He is distrustful of strangers and can be aggressive towards dogs he doesn’t know. Chows are highly territorial. Intruders or people they don’t know will be warned with a deep growl and maybe something more physical if they don’t take the hint.
This intelligent but sometimes stubborn dog can be a challenge to train. He responds well to clicker training and positive reinforcement techniques such as play, praise, and food rewards, but he also likes to do things on his own.
To be successful, you must be patient and willing to try many different methods to see what works. Find a trainer who has a broad bag of tricks and is experienced with Spitz breeds. Keep training sessions short and fun so the Chow Chow doesn’t get bored.
How to do Chow Chow Dog’s Puppy Train?
Start training your puppy the day you bring him home. Even at eight weeks old, he is able to absorb everything you can teach him. Don’t wait until he’s 6 months old to start training or you’ll have a stronger dog to deal with. If possible, get him into a puppy kindergarten class by the time he’s 10 to 12 weeks old, and socialize, socialize, socialize.
However, be aware that many puppy training classes require certain vaccines to be up-to-date, and many veterinarians recommend limiting contact with other dogs and in public places until the puppy’s vaccinations are complete. recommends.
Instead of formal training, you can start training your puppy at home and socialize him among family and friends until the puppy’s vaccinations are complete.
Talk to the breeder, describe exactly what you’re looking for in a dog, and ask for help choosing a puppy. Breeders see puppies every day and can make unmistakably accurate recommendations when they know something about your lifestyle and personality.
Find what you want in a Chow Chow, whose parents have great personalities and who are well socialized from an early puppy.
Health About This Dog:
All dogs have the potential to develop genetic health problems, just as all people have the potential to inherit certain diseases. Run, don’t walk, from any breeder who doesn’t offer health guarantees for puppies, who tells you the breed is 100 percent healthy and has no known problems, or who tells you their puppies are different from the mainstream.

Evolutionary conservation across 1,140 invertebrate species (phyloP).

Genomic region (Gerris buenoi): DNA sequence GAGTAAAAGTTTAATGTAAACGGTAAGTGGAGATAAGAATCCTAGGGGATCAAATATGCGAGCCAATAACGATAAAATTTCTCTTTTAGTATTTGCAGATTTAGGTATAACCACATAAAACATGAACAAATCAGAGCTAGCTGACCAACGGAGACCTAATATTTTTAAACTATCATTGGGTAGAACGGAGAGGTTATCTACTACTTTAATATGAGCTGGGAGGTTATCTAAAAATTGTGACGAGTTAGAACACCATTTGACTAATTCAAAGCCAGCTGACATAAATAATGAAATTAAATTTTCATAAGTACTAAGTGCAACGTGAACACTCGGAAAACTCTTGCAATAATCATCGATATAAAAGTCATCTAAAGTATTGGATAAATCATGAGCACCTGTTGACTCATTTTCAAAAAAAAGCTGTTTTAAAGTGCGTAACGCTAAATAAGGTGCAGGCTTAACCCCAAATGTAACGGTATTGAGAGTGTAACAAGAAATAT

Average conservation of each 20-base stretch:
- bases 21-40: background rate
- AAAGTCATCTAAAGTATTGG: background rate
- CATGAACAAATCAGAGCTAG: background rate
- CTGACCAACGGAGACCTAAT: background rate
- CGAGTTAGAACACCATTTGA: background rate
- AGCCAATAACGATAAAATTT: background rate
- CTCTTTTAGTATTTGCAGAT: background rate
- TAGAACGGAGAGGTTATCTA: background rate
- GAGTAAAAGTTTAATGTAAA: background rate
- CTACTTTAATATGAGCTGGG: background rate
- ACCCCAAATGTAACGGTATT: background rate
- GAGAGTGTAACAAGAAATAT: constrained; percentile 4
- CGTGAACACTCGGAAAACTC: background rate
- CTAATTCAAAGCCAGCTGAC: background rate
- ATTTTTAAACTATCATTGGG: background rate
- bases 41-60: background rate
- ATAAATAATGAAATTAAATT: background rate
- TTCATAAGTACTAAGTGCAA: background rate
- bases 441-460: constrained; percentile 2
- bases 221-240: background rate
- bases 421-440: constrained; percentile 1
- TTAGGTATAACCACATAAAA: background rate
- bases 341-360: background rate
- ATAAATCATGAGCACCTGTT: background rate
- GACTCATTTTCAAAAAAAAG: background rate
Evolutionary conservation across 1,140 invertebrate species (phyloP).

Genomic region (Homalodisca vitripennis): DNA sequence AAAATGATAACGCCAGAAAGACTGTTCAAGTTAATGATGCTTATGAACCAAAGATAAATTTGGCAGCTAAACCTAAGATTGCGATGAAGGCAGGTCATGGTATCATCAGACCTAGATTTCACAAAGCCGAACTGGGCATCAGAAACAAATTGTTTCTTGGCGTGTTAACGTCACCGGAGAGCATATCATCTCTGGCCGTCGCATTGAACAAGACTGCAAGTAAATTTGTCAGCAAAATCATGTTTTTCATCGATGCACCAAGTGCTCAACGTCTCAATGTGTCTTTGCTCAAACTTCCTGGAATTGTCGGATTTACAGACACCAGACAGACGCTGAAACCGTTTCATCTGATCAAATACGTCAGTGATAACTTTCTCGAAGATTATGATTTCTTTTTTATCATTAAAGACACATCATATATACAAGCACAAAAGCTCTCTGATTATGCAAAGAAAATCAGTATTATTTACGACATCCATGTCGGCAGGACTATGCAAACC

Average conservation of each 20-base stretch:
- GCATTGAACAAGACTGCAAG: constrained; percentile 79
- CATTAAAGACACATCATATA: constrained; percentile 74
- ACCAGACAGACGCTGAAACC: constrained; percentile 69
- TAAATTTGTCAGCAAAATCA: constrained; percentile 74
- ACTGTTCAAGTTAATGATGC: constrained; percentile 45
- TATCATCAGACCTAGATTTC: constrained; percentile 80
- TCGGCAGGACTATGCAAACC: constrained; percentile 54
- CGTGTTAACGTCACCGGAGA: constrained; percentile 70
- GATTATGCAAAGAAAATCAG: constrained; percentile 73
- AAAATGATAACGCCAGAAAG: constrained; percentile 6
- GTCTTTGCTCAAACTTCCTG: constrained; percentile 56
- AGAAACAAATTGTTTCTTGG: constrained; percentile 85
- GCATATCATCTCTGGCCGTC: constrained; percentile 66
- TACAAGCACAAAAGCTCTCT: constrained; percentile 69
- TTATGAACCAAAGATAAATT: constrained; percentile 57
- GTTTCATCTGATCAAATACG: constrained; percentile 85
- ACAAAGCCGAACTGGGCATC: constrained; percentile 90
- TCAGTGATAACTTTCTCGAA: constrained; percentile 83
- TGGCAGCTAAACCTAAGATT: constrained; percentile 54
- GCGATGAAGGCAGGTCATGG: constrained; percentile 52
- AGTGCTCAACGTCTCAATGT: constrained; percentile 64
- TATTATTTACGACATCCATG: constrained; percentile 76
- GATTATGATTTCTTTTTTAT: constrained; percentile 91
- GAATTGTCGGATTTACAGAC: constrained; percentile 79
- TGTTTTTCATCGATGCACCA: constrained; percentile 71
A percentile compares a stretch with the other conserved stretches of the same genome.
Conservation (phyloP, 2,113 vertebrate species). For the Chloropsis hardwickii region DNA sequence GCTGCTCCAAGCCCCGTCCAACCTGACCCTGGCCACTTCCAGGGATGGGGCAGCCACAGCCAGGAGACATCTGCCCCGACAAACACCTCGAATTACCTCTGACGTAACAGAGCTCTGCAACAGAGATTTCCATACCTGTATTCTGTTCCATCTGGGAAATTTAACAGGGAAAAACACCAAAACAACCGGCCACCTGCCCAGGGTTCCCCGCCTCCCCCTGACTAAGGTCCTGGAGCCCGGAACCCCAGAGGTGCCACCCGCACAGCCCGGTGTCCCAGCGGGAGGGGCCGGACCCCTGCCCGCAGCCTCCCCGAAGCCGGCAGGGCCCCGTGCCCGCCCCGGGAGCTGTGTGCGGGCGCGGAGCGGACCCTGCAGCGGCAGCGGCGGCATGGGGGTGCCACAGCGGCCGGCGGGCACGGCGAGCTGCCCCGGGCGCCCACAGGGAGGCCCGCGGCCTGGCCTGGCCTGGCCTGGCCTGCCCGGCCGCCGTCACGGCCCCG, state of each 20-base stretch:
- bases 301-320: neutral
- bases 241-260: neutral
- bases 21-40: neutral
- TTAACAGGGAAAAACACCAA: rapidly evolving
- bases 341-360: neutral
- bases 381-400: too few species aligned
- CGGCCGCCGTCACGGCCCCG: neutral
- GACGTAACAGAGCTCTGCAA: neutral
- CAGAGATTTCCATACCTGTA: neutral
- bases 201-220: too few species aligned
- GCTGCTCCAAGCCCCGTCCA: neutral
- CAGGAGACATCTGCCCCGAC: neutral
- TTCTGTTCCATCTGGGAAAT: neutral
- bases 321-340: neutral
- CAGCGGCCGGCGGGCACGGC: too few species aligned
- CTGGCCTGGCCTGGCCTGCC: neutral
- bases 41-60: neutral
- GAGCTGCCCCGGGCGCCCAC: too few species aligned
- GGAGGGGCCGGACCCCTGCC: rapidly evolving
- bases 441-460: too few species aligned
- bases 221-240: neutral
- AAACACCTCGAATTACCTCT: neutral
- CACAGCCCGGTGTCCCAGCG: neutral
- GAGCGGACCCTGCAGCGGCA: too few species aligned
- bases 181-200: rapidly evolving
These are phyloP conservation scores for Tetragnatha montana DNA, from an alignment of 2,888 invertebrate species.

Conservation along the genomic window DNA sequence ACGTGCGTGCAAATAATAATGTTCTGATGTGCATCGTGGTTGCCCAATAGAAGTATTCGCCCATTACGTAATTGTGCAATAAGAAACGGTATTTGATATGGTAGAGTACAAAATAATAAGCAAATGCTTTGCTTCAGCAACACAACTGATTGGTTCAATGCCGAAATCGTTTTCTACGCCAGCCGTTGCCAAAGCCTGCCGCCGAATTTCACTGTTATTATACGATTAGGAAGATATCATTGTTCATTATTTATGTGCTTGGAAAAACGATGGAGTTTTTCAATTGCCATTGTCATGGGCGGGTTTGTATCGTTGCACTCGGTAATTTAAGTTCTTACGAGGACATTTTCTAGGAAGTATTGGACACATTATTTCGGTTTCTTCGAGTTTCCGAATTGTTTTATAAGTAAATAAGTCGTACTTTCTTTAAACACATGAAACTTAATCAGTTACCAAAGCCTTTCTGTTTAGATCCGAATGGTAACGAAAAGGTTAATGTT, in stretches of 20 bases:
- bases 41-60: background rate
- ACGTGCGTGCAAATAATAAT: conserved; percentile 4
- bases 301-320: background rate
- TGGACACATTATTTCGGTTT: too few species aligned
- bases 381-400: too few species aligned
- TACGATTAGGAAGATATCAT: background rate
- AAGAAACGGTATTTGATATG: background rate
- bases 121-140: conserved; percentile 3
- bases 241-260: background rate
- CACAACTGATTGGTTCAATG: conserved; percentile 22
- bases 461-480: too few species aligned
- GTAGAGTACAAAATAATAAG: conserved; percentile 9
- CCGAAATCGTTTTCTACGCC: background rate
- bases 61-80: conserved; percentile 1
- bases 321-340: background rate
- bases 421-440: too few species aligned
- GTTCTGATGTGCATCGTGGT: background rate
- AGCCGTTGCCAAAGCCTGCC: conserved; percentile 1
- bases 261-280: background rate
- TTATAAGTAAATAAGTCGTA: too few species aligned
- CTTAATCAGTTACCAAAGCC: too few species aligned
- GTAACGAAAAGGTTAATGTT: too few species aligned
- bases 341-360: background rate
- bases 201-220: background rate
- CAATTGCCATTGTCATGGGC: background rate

Family for health reasons. A reputable breeder will be honest and open about health issues in the breed and incidents that occur in his line.
Chow Chai has some health issues that may be of concern. These include hip and elbow dysplasia, patellar luxation, autoimmune thyroiditis, and eye problems such as cataracts, distichiasis, and glaucoma. Pemphigus foliaceous, an autoimmune skin disease, melanoma, a type of cancer, and gastric torsion also occur in the breed.
The Chow-Chow Club, which is the American Kennel Club’s parent organization for the breed in the United States, participates in the Canine Health Information Center Program.
For a Chow Chow to achieve CHIC certification, it must have eye clearance from the Orthopedic Foundation for Animals (OFA), OFA elbow, thyroid, and patella (knee) evaluations, and the Canine Eye Registry Foundation. HIP scores from the University of Pennsylvania (PenHIP) are also acceptable.
Breeders must agree to publish all test results, positive or negative, in the CHIC database. Do not purchase a puppy from a breeder who cannot provide you with written documentation that the parents were cleared of health problems affecting the breed. Having dogs “wet checked” is not a substitute for genetic health testing.
Remember that after you bring a new puppy into your home, you have the power to protect him from one of the most common health problems: obesity. Keeping chow at the right weight is the easiest way to prolong its life. Maximize your preventative abilities to ensure a healthy dog for life.
Recommended Health Tests From the National Breed Club:
- Patella Evaluation
- Hip Evaluation
- Thyroid Evaluation
- Elbow Evaluation
How to Care You’r Chow Chow Dog?
Chows can adapt to a variety of homes, from palaces to apartments. But they should always stay indoors with their people, not stuck in a backyard or kennel. They do not tolerate heat well, so keep them indoors when the weather is hot.
Like any dog, an adult Chow needs daily exercise to stay healthy and happy, but not too much – he’ll be satisfied with a 15-minute walk or one long walk every day.
The Chow Chow is a homebody who isn’t prone to wandering off, but if you have a yard you’ll still want a secure fence; It will protect it from traffic and prevent strangers from approaching it when you are not around to supervise.
Chows are easily housetrained, but crate training is strongly recommended. Crates make house training easier and keep your chow from chewing on things while you’re away. A crate is a tool, not a prison, however, so don’t keep your tea locked in it for too long. The best place to chow is with you.
Chows are more than capable of learning anything you can teach them, and verbal correction is usually all they need to straighten them out. No dog should ever be killed, but it is especially repugnant to this breed. Fiercely proud and independent Chow will never respond to physical abuse.
Earn his respect in puppyhood with strong consistency, and you’ll have no problem training him. But if you always let the cute pup get in his way and then try to train him, you’re bound to run into problems.